Growth, Digestion, Decay and Resurrection

Philip Lyndon Reynolds considers the battle between faith and reason in approaching a key subject of human existence.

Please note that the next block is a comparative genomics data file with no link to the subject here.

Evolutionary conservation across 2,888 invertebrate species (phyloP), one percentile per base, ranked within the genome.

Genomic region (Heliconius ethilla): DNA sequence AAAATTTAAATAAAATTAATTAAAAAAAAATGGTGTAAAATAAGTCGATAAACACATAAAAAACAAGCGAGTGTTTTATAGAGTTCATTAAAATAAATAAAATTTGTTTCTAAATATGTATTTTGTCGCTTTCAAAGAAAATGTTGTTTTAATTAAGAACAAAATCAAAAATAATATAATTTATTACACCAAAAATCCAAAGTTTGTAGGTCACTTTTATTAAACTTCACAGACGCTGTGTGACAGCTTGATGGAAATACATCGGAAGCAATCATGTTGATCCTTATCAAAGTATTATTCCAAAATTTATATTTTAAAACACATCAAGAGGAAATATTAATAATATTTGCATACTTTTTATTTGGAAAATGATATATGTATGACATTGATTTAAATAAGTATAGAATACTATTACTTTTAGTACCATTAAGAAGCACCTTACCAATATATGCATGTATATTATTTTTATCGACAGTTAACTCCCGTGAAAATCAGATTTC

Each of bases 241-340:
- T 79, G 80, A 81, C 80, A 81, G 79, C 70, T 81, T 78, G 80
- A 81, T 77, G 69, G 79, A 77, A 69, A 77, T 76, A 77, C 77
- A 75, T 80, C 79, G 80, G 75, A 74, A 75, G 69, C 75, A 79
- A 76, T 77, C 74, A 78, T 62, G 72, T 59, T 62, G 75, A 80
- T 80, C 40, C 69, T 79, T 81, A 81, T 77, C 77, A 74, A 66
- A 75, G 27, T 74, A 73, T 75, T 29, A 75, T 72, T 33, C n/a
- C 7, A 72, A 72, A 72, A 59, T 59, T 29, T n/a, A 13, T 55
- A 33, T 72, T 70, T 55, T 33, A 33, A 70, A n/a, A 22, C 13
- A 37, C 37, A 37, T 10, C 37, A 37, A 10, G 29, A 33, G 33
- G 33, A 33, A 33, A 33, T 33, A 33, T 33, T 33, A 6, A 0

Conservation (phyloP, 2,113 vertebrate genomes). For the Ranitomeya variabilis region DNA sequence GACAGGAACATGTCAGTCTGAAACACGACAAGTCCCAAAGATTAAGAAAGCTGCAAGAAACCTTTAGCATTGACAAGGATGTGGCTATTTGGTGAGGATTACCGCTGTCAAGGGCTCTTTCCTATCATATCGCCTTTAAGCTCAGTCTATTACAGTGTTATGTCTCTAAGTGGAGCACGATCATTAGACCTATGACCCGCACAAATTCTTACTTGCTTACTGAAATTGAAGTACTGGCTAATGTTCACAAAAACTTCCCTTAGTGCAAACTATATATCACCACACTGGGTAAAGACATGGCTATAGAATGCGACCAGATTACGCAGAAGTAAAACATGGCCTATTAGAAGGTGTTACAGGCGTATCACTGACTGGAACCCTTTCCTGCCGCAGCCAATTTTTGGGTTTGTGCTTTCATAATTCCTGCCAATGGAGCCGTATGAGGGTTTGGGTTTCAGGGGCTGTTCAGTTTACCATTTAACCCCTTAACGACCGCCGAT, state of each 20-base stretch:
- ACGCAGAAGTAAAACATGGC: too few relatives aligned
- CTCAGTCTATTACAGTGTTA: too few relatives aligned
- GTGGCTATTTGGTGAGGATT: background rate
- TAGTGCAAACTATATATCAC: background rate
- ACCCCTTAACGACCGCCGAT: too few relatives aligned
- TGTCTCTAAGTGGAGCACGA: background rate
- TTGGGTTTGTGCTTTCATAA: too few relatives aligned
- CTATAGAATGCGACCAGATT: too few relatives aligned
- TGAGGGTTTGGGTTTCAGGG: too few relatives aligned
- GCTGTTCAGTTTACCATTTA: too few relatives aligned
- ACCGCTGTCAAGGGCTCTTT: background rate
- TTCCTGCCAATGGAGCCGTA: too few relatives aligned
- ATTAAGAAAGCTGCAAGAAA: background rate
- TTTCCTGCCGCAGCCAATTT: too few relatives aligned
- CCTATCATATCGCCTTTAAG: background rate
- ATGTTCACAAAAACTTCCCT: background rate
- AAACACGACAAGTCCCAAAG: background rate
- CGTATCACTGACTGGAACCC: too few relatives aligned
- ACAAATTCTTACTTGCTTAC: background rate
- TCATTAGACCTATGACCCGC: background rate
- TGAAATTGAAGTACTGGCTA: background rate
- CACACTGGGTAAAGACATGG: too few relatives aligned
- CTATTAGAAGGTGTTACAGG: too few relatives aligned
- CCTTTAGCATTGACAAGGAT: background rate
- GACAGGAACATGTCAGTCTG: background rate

In the twelfth and thirteenth centuries some scholastic theologians believed that the human body did not incorporate food, and that the entire stuff of all human bodies had descended and ‘multiplied’, without the addition of any extraneous material, from Adam’s body. To us, the idea that matter can grow without the addition of fresh material seems at best counter-intuitive. Bearing on the relationship between the physical body and the body that was expected to resurrect on the Day of Judgement, the issue produced a demarcation dispute between the respective claims of theology and of natural philosophy, which was played out notably among the schoolmen of Paris and Oxford.

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